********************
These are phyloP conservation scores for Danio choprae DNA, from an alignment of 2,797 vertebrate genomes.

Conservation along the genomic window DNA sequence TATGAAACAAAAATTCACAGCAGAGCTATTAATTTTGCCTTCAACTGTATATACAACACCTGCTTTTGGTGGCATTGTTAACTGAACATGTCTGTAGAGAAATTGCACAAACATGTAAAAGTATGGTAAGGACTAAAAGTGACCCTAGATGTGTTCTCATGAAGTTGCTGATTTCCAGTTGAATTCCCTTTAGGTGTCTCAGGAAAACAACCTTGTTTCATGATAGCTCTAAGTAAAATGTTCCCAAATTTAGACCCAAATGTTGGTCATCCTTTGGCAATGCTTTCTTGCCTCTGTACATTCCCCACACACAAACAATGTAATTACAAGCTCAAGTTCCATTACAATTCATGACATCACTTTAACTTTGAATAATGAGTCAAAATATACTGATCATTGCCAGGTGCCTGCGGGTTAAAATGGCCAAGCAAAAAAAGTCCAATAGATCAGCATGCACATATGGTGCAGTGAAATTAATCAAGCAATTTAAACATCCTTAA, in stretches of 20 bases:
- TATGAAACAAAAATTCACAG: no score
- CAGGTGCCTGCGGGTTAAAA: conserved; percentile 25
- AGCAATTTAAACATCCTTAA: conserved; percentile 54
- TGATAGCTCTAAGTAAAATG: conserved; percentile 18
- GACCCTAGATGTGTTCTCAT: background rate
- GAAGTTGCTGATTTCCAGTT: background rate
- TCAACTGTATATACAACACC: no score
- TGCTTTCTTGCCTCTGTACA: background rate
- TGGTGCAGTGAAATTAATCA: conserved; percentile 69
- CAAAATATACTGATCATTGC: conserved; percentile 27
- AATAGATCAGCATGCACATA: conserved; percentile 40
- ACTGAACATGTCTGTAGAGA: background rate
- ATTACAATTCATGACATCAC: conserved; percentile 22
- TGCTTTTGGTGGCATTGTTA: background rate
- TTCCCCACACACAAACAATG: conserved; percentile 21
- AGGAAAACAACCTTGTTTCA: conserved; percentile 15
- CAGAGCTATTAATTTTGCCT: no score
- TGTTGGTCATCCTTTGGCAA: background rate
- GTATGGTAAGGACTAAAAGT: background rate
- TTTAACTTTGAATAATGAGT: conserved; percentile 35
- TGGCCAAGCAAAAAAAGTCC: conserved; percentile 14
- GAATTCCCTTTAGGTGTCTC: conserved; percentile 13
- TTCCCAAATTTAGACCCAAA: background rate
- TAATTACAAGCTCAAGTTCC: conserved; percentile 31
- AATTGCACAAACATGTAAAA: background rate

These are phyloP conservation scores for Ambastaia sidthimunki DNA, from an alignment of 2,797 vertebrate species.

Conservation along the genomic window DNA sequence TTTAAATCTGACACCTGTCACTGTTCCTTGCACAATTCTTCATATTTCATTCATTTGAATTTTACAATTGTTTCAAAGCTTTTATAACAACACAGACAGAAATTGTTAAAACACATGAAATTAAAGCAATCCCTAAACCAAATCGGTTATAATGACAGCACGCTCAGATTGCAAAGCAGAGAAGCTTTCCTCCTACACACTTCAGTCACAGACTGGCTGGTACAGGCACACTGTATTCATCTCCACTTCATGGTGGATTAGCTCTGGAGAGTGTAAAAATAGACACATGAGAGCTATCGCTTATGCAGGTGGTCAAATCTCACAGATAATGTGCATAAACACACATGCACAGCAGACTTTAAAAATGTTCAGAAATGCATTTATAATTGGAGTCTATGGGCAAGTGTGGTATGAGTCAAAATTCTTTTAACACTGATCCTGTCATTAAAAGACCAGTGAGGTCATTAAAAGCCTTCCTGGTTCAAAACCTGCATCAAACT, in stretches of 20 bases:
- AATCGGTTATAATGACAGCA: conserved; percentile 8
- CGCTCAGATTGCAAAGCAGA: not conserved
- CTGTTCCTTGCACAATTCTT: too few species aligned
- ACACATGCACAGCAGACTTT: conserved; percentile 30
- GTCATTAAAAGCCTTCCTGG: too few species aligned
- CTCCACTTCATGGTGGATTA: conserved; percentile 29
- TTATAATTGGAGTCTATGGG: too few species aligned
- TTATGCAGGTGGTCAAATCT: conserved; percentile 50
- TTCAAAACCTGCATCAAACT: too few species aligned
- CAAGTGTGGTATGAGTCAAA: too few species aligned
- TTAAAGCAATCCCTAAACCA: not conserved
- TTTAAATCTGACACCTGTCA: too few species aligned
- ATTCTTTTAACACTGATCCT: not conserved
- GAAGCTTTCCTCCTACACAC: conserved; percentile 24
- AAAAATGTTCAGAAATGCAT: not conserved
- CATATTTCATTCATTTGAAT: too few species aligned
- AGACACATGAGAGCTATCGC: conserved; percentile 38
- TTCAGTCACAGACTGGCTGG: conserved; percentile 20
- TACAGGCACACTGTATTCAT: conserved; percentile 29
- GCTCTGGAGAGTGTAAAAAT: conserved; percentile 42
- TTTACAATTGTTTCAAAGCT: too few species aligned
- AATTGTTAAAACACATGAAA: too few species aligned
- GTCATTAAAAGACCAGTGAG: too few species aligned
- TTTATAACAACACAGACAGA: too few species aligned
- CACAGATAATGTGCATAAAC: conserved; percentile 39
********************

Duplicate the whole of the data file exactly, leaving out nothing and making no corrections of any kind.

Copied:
These are phyloP conservation scores for Danio choprae DNA, from an alignment of 2,797 vertebrate genomes.

Conservation along the genomic window DNA sequence TATGAAACAAAAATTCACAGCAGAGCTATTAATTTTGCCTTCAACTGTATATACAACACCTGCTTTTGGTGGCATTGTTAACTGAACATGTCTGTAGAGAAATTGCACAAACATGTAAAAGTATGGTAAGGACTAAAAGTGACCCTAGATGTGTTCTCATGAAGTTGCTGATTTCCAGTTGAATTCCCTTTAGGTGTCTCAGGAAAACAACCTTGTTTCATGATAGCTCTAAGTAAAATGTTCCCAAATTTAGACCCAAATGTTGGTCATCCTTTGGCAATGCTTTCTTGCCTCTGTACATTCCCCACACACAAACAATGTAATTACAAGCTCAAGTTCCATTACAATTCATGACATCACTTTAACTTTGAATAATGAGTCAAAATATACTGATCATTGCCAGGTGCCTGCGGGTTAAAATGGCCAAGCAAAAAAAGTCCAATAGATCAGCATGCACATATGGTGCAGTGAAATTAATCAAGCAATTTAAACATCCTTAA, in stretches of 20 bases:
- TATGAAACAAAAATTCACAG: no score
- CAGGTGCCTGCGGGTTAAAA: conserved; percentile 25
- AGCAATTTAAACATCCTTAA: conserved; percentile 54
- TGATAGCTCTAAGTAAAATG: conserved; percentile 18
- GACCCTAGATGTGTTCTCAT: background rate
- GAAGTTGCTGATTTCCAGTT: background rate
- TCAACTGTATATACAACACC: no score
- TGCTTTCTTGCCTCTGTACA: background rate
- TGGTGCAGTGAAATTAATCA: conserved; percentile 69
- CAAAATATACTGATCATTGC: conserved; percentile 27
- AATAGATCAGCATGCACATA: conserved; percentile 40
- ACTGAACATGTCTGTAGAGA: background rate
- ATTACAATTCATGACATCAC: conserved; percentile 22
- TGCTTTTGGTGGCATTGTTA: background rate
- TTCCCCACACACAAACAATG: conserved; percentile 21
- AGGAAAACAACCTTGTTTCA: conserved; percentile 15
- CAGAGCTATTAATTTTGCCT: no score
- TGTTGGTCATCCTTTGGCAA: background rate
- GTATGGTAAGGACTAAAAGT: background rate
- TTTAACTTTGAATAATGAGT: conserved; percentile 35
- TGGCCAAGCAAAAAAAGTCC: conserved; percentile 14
- GAATTCCCTTTAGGTGTCTC: conserved; percentile 13
- TTCCCAAATTTAGACCCAAA: background rate
- TAATTACAAGCTCAAGTTCC: conserved; percentile 31
- AATTGCACAAACATGTAAAA: background rate

These are phyloP conservation scores for Ambastaia sidthimunki DNA, from an alignment of 2,797 vertebrate species.

Conservation along the genomic window DNA sequence TTTAAATCTGACACCTGTCACTGTTCCTTGCACAATTCTTCATATTTCATTCATTTGAATTTTACAATTGTTTCAAAGCTTTTATAACAACACAGACAGAAATTGTTAAAACACATGAAATTAAAGCAATCCCTAAACCAAATCGGTTATAATGACAGCACGCTCAGATTGCAAAGCAGAGAAGCTTTCCTCCTACACACTTCAGTCACAGACTGGCTGGTACAGGCACACTGTATTCATCTCCACTTCATGGTGGATTAGCTCTGGAGAGTGTAAAAATAGACACATGAGAGCTATCGCTTATGCAGGTGGTCAAATCTCACAGATAATGTGCATAAACACACATGCACAGCAGACTTTAAAAATGTTCAGAAATGCATTTATAATTGGAGTCTATGGGCAAGTGTGGTATGAGTCAAAATTCTTTTAACACTGATCCTGTCATTAAAAGACCAGTGAGGTCATTAAAAGCCTTCCTGGTTCAAAACCTGCATCAAACT, in stretches of 20 bases:
- AATCGGTTATAATGACAGCA: conserved; percentile 8
- CGCTCAGATTGCAAAGCAGA: not conserved
- CTGTTCCTTGCACAATTCTT: too few species aligned
- ACACATGCACAGCAGACTTT: conserved; percentile 30
- GTCATTAAAAGCCTTCCTGG: too few species aligned
- CTCCACTTCATGGTGGATTA: conserved; percentile 29
- TTATAATTGGAGTCTATGGG: too few species aligned
- TTATGCAGGTGGTCAAATCT: conserved; percentile 50
- TTCAAAACCTGCATCAAACT: too few species aligned
- CAAGTGTGGTATGAGTCAAA: too few species aligned
- TTAAAGCAATCCCTAAACCA: not conserved
- TTTAAATCTGACACCTGTCA: too few species aligned
- ATTCTTTTAACACTGATCCT: not conserved
- GAAGCTTTCCTCCTACACAC: conserved; percentile 24
- AAAAATGTTCAGAAATGCAT: not conserved
- CATATTTCATTCATTTGAAT: too few species aligned
- AGACACATGAGAGCTATCGC: conserved; percentile 38
- TTCAGTCACAGACTGGCTGG: conserved; percentile 20
- TACAGGCACACTGTATTCAT: conserved; percentile 29
- GCTCTGGAGAGTGTAAAAAT: conserved; percentile 42
- TTTACAATTGTTTCAAAGCT: too few species aligned
- AATTGTTAAAACACATGAAA: too few species aligned
- GTCATTAAAAGACCAGTGAG: too few species aligned
- TTTATAACAACACAGACAGA: too few species aligned
- CACAGATAATGTGCATAAAC: conserved; percentile 39